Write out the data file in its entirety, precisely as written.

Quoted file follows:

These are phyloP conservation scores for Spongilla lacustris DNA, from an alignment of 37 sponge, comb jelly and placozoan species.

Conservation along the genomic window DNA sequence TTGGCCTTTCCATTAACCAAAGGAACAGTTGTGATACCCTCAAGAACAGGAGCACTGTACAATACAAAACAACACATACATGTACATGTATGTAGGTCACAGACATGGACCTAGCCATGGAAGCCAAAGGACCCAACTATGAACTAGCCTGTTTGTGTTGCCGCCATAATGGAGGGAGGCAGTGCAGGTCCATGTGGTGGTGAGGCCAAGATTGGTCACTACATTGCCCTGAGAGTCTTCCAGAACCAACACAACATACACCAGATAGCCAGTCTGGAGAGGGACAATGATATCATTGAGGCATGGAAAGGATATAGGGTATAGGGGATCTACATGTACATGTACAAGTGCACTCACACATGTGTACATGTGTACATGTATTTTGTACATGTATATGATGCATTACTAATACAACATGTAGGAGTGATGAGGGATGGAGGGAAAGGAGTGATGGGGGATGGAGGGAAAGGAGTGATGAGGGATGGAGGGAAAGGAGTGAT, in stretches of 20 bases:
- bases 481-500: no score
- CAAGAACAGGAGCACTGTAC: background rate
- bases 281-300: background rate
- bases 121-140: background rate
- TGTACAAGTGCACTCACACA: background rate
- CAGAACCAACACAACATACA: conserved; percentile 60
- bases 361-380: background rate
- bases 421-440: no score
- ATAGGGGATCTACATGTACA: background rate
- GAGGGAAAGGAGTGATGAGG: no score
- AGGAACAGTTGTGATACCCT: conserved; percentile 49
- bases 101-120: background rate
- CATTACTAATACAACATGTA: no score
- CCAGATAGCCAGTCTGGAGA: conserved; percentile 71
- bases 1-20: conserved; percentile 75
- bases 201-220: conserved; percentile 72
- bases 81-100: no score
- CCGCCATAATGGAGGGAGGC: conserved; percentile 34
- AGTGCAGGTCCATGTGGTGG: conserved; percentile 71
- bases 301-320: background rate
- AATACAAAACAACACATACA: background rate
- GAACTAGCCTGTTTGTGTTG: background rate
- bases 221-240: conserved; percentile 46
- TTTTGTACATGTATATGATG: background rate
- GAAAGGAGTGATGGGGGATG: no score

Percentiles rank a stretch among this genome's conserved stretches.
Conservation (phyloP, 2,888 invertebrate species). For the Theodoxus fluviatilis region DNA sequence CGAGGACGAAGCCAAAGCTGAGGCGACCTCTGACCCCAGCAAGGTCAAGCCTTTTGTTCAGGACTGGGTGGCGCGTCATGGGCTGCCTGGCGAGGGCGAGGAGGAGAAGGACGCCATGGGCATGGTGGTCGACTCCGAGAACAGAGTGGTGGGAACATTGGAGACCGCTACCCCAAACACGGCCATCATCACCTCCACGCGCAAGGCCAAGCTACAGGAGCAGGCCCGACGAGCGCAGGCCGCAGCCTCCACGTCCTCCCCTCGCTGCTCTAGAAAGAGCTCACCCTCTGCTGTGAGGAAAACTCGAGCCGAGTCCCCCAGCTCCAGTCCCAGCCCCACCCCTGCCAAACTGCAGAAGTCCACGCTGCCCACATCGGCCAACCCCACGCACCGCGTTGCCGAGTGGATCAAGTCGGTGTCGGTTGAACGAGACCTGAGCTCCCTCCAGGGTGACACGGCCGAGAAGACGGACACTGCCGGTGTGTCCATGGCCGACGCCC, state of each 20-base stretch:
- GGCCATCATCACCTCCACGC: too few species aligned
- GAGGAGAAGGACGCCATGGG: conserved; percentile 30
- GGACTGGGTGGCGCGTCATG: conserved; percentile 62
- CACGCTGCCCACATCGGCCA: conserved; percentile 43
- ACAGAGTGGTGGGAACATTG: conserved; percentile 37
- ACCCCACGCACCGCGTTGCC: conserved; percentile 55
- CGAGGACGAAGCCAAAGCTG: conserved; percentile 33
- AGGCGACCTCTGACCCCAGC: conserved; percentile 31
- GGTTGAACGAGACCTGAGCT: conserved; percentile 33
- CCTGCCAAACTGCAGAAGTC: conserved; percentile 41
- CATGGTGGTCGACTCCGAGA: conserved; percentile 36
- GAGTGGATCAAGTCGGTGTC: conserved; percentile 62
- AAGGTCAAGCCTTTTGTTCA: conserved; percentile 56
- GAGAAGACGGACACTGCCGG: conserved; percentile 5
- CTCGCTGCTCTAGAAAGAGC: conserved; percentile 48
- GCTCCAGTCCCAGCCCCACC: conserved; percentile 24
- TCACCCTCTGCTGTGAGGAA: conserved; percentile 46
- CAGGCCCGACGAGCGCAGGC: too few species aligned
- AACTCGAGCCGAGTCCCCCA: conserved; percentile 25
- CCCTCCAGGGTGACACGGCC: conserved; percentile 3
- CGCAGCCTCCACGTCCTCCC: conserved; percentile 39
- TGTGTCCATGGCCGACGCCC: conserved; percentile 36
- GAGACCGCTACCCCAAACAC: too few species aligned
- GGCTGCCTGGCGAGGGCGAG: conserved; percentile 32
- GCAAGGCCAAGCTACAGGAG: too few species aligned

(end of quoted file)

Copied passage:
These are phyloP conservation scores for Spongilla lacustris DNA, from an alignment of 37 sponge, comb jelly and placozoan species.

Conservation along the genomic window DNA sequence TTGGCCTTTCCATTAACCAAAGGAACAGTTGTGATACCCTCAAGAACAGGAGCACTGTACAATACAAAACAACACATACATGTACATGTATGTAGGTCACAGACATGGACCTAGCCATGGAAGCCAAAGGACCCAACTATGAACTAGCCTGTTTGTGTTGCCGCCATAATGGAGGGAGGCAGTGCAGGTCCATGTGGTGGTGAGGCCAAGATTGGTCACTACATTGCCCTGAGAGTCTTCCAGAACCAACACAACATACACCAGATAGCCAGTCTGGAGAGGGACAATGATATCATTGAGGCATGGAAAGGATATAGGGTATAGGGGATCTACATGTACATGTACAAGTGCACTCACACATGTGTACATGTGTACATGTATTTTGTACATGTATATGATGCATTACTAATACAACATGTAGGAGTGATGAGGGATGGAGGGAAAGGAGTGATGGGGGATGGAGGGAAAGGAGTGATGAGGGATGGAGGGAAAGGAGTGAT, in stretches of 20 bases:
- bases 481-500: no score
- CAAGAACAGGAGCACTGTAC: background rate
- bases 281-300: background rate
- bases 121-140: background rate
- TGTACAAGTGCACTCACACA: background rate
- CAGAACCAACACAACATACA: conserved; percentile 60
- bases 361-380: background rate
- bases 421-440: no score
- ATAGGGGATCTACATGTACA: background rate
- GAGGGAAAGGAGTGATGAGG: no score
- AGGAACAGTTGTGATACCCT: conserved; percentile 49
- bases 101-120: background rate
- CATTACTAATACAACATGTA: no score
- CCAGATAGCCAGTCTGGAGA: conserved; percentile 71
- bases 1-20: conserved; percentile 75
- bases 201-220: conserved; percentile 72
- bases 81-100: no score
- CCGCCATAATGGAGGGAGGC: conserved; percentile 34
- AGTGCAGGTCCATGTGGTGG: conserved; percentile 71
- bases 301-320: background rate
- AATACAAAACAACACATACA: background rate
- GAACTAGCCTGTTTGTGTTG: background rate
- bases 221-240: conserved; percentile 46
- TTTTGTACATGTATATGATG: background rate
- GAAAGGAGTGATGGGGGATG: no score

Percentiles rank a stretch among this genome's conserved stretches.
Conservation (phyloP, 2,888 invertebrate species). For the Theodoxus fluviatilis region DNA sequence CGAGGACGAAGCCAAAGCTGAGGCGACCTCTGACCCCAGCAAGGTCAAGCCTTTTGTTCAGGACTGGGTGGCGCGTCATGGGCTGCCTGGCGAGGGCGAGGAGGAGAAGGACGCCATGGGCATGGTGGTCGACTCCGAGAACAGAGTGGTGGGAACATTGGAGACCGCTACCCCAAACACGGCCATCATCACCTCCACGCGCAAGGCCAAGCTACAGGAGCAGGCCCGACGAGCGCAGGCCGCAGCCTCCACGTCCTCCCCTCGCTGCTCTAGAAAGAGCTCACCCTCTGCTGTGAGGAAAACTCGAGCCGAGTCCCCCAGCTCCAGTCCCAGCCCCACCCCTGCCAAACTGCAGAAGTCCACGCTGCCCACATCGGCCAACCCCACGCACCGCGTTGCCGAGTGGATCAAGTCGGTGTCGGTTGAACGAGACCTGAGCTCCCTCCAGGGTGACACGGCCGAGAAGACGGACACTGCCGGTGTGTCCATGGCCGACGCCC, state of each 20-base stretch:
- GGCCATCATCACCTCCACGC: too few species aligned
- GAGGAGAAGGACGCCATGGG: conserved; percentile 30
- GGACTGGGTGGCGCGTCATG: conserved; percentile 62
- CACGCTGCCCACATCGGCCA: conserved; percentile 43
- ACAGAGTGGTGGGAACATTG: conserved; percentile 37
- ACCCCACGCACCGCGTTGCC: conserved; percentile 55
- CGAGGACGAAGCCAAAGCTG: conserved; percentile 33
- AGGCGACCTCTGACCCCAGC: conserved; percentile 31
- GGTTGAACGAGACCTGAGCT: conserved; percentile 33
- CCTGCCAAACTGCAGAAGTC: conserved; percentile 41
- CATGGTGGTCGACTCCGAGA: conserved; percentile 36
- GAGTGGATCAAGTCGGTGTC: conserved; percentile 62
- AAGGTCAAGCCTTTTGTTCA: conserved; percentile 56
- GAGAAGACGGACACTGCCGG: conserved; percentile 5
- CTCGCTGCTCTAGAAAGAGC: conserved; percentile 48
- GCTCCAGTCCCAGCCCCACC: conserved; percentile 24
- TCACCCTCTGCTGTGAGGAA: conserved; percentile 46
- CAGGCCCGACGAGCGCAGGC: too few species aligned
- AACTCGAGCCGAGTCCCCCA: conserved; percentile 25
- CCCTCCAGGGTGACACGGCC: conserved; percentile 3
- CGCAGCCTCCACGTCCTCCC: conserved; percentile 39
- TGTGTCCATGGCCGACGCCC: conserved; percentile 36
- GAGACCGCTACCCCAAACAC: too few species aligned
- GGCTGCCTGGCGAGGGCGAG: conserved; percentile 32
- GCAAGGCCAAGCTACAGGAG: too few species aligned